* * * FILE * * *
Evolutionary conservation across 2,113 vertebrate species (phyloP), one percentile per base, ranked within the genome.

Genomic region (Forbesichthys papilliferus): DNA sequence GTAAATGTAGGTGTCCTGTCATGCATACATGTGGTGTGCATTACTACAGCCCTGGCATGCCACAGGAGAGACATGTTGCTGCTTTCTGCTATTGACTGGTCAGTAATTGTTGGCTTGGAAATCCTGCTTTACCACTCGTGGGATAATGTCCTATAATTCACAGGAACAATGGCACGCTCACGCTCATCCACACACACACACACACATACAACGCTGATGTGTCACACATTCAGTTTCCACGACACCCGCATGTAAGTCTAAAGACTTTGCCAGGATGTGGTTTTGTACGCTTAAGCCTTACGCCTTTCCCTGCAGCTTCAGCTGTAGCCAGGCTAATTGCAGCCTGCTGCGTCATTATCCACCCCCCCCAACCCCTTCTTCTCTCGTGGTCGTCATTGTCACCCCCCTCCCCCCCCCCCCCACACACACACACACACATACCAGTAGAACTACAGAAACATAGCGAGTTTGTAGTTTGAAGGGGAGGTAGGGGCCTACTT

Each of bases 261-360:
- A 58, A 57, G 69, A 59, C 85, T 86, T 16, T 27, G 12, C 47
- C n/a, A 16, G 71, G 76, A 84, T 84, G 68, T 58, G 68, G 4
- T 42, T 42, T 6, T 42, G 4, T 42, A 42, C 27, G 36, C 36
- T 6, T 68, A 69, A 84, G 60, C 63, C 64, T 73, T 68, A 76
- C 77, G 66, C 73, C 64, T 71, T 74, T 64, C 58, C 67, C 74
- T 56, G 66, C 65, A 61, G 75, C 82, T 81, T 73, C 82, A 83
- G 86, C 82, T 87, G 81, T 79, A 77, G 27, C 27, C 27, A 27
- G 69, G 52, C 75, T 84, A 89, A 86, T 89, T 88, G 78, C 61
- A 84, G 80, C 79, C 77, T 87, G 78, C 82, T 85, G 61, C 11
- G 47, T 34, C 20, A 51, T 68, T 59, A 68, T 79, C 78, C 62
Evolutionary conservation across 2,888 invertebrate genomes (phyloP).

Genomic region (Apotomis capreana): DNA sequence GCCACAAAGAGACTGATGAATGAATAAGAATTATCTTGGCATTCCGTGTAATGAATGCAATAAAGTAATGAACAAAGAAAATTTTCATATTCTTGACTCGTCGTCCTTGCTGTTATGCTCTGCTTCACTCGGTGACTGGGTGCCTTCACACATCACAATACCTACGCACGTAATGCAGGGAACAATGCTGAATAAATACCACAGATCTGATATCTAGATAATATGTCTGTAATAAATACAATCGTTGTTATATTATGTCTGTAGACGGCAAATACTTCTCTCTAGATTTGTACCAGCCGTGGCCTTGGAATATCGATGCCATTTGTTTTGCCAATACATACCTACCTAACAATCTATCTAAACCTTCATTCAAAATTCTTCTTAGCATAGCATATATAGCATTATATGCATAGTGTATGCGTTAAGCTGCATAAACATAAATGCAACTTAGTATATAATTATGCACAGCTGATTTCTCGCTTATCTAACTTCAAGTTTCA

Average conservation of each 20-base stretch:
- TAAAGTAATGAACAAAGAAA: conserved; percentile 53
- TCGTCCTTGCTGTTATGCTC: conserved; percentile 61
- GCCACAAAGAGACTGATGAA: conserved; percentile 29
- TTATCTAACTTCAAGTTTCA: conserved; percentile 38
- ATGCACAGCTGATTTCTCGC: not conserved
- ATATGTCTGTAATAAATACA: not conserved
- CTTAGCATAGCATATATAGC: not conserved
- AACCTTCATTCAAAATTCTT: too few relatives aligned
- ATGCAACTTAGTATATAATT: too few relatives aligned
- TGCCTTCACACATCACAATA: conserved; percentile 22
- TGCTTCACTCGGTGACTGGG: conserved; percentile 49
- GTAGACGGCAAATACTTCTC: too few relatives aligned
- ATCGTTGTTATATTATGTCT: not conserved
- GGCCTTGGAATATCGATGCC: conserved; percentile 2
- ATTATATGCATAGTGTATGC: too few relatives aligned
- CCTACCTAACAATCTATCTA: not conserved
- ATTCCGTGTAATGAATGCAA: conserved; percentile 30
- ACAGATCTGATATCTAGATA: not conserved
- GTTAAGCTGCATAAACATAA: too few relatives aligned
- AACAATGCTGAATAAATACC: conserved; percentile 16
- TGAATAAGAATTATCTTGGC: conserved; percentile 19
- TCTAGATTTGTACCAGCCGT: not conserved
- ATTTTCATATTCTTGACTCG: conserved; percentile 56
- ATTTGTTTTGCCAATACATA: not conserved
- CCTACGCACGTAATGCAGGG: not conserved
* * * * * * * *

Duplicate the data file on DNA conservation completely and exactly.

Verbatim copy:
Evolutionary conservation across 2,113 vertebrate species (phyloP), one percentile per base, ranked within the genome.

Genomic region (Forbesichthys papilliferus): DNA sequence GTAAATGTAGGTGTCCTGTCATGCATACATGTGGTGTGCATTACTACAGCCCTGGCATGCCACAGGAGAGACATGTTGCTGCTTTCTGCTATTGACTGGTCAGTAATTGTTGGCTTGGAAATCCTGCTTTACCACTCGTGGGATAATGTCCTATAATTCACAGGAACAATGGCACGCTCACGCTCATCCACACACACACACACACATACAACGCTGATGTGTCACACATTCAGTTTCCACGACACCCGCATGTAAGTCTAAAGACTTTGCCAGGATGTGGTTTTGTACGCTTAAGCCTTACGCCTTTCCCTGCAGCTTCAGCTGTAGCCAGGCTAATTGCAGCCTGCTGCGTCATTATCCACCCCCCCCAACCCCTTCTTCTCTCGTGGTCGTCATTGTCACCCCCCTCCCCCCCCCCCCCACACACACACACACACATACCAGTAGAACTACAGAAACATAGCGAGTTTGTAGTTTGAAGGGGAGGTAGGGGCCTACTT

Each of bases 261-360:
- A 58, A 57, G 69, A 59, C 85, T 86, T 16, T 27, G 12, C 47
- C n/a, A 16, G 71, G 76, A 84, T 84, G 68, T 58, G 68, G 4
- T 42, T 42, T 6, T 42, G 4, T 42, A 42, C 27, G 36, C 36
- T 6, T 68, A 69, A 84, G 60, C 63, C 64, T 73, T 68, A 76
- C 77, G 66, C 73, C 64, T 71, T 74, T 64, C 58, C 67, C 74
- T 56, G 66, C 65, A 61, G 75, C 82, T 81, T 73, C 82, A 83
- G 86, C 82, T 87, G 81, T 79, A 77, G 27, C 27, C 27, A 27
- G 69, G 52, C 75, T 84, A 89, A 86, T 89, T 88, G 78, C 61
- A 84, G 80, C 79, C 77, T 87, G 78, C 82, T 85, G 61, C 11
- G 47, T 34, C 20, A 51, T 68, T 59, A 68, T 79, C 78, C 62
Evolutionary conservation across 2,888 invertebrate genomes (phyloP).

Genomic region (Apotomis capreana): DNA sequence GCCACAAAGAGACTGATGAATGAATAAGAATTATCTTGGCATTCCGTGTAATGAATGCAATAAAGTAATGAACAAAGAAAATTTTCATATTCTTGACTCGTCGTCCTTGCTGTTATGCTCTGCTTCACTCGGTGACTGGGTGCCTTCACACATCACAATACCTACGCACGTAATGCAGGGAACAATGCTGAATAAATACCACAGATCTGATATCTAGATAATATGTCTGTAATAAATACAATCGTTGTTATATTATGTCTGTAGACGGCAAATACTTCTCTCTAGATTTGTACCAGCCGTGGCCTTGGAATATCGATGCCATTTGTTTTGCCAATACATACCTACCTAACAATCTATCTAAACCTTCATTCAAAATTCTTCTTAGCATAGCATATATAGCATTATATGCATAGTGTATGCGTTAAGCTGCATAAACATAAATGCAACTTAGTATATAATTATGCACAGCTGATTTCTCGCTTATCTAACTTCAAGTTTCA

Average conservation of each 20-base stretch:
- TAAAGTAATGAACAAAGAAA: conserved; percentile 53
- TCGTCCTTGCTGTTATGCTC: conserved; percentile 61
- GCCACAAAGAGACTGATGAA: conserved; percentile 29
- TTATCTAACTTCAAGTTTCA: conserved; percentile 38
- ATGCACAGCTGATTTCTCGC: not conserved
- ATATGTCTGTAATAAATACA: not conserved
- CTTAGCATAGCATATATAGC: not conserved
- AACCTTCATTCAAAATTCTT: too few relatives aligned
- ATGCAACTTAGTATATAATT: too few relatives aligned
- TGCCTTCACACATCACAATA: conserved; percentile 22
- TGCTTCACTCGGTGACTGGG: conserved; percentile 49
- GTAGACGGCAAATACTTCTC: too few relatives aligned
- ATCGTTGTTATATTATGTCT: not conserved
- GGCCTTGGAATATCGATGCC: conserved; percentile 2
- ATTATATGCATAGTGTATGC: too few relatives aligned
- CCTACCTAACAATCTATCTA: not conserved
- ATTCCGTGTAATGAATGCAA: conserved; percentile 30
- ACAGATCTGATATCTAGATA: not conserved
- GTTAAGCTGCATAAACATAA: too few relatives aligned
- AACAATGCTGAATAAATACC: conserved; percentile 16
- TGAATAAGAATTATCTTGGC: conserved; percentile 19
- TCTAGATTTGTACCAGCCGT: not conserved
- ATTTTCATATTCTTGACTCG: conserved; percentile 56
- ATTTGTTTTGCCAATACATA: not conserved
- CCTACGCACGTAATGCAGGG: not conserved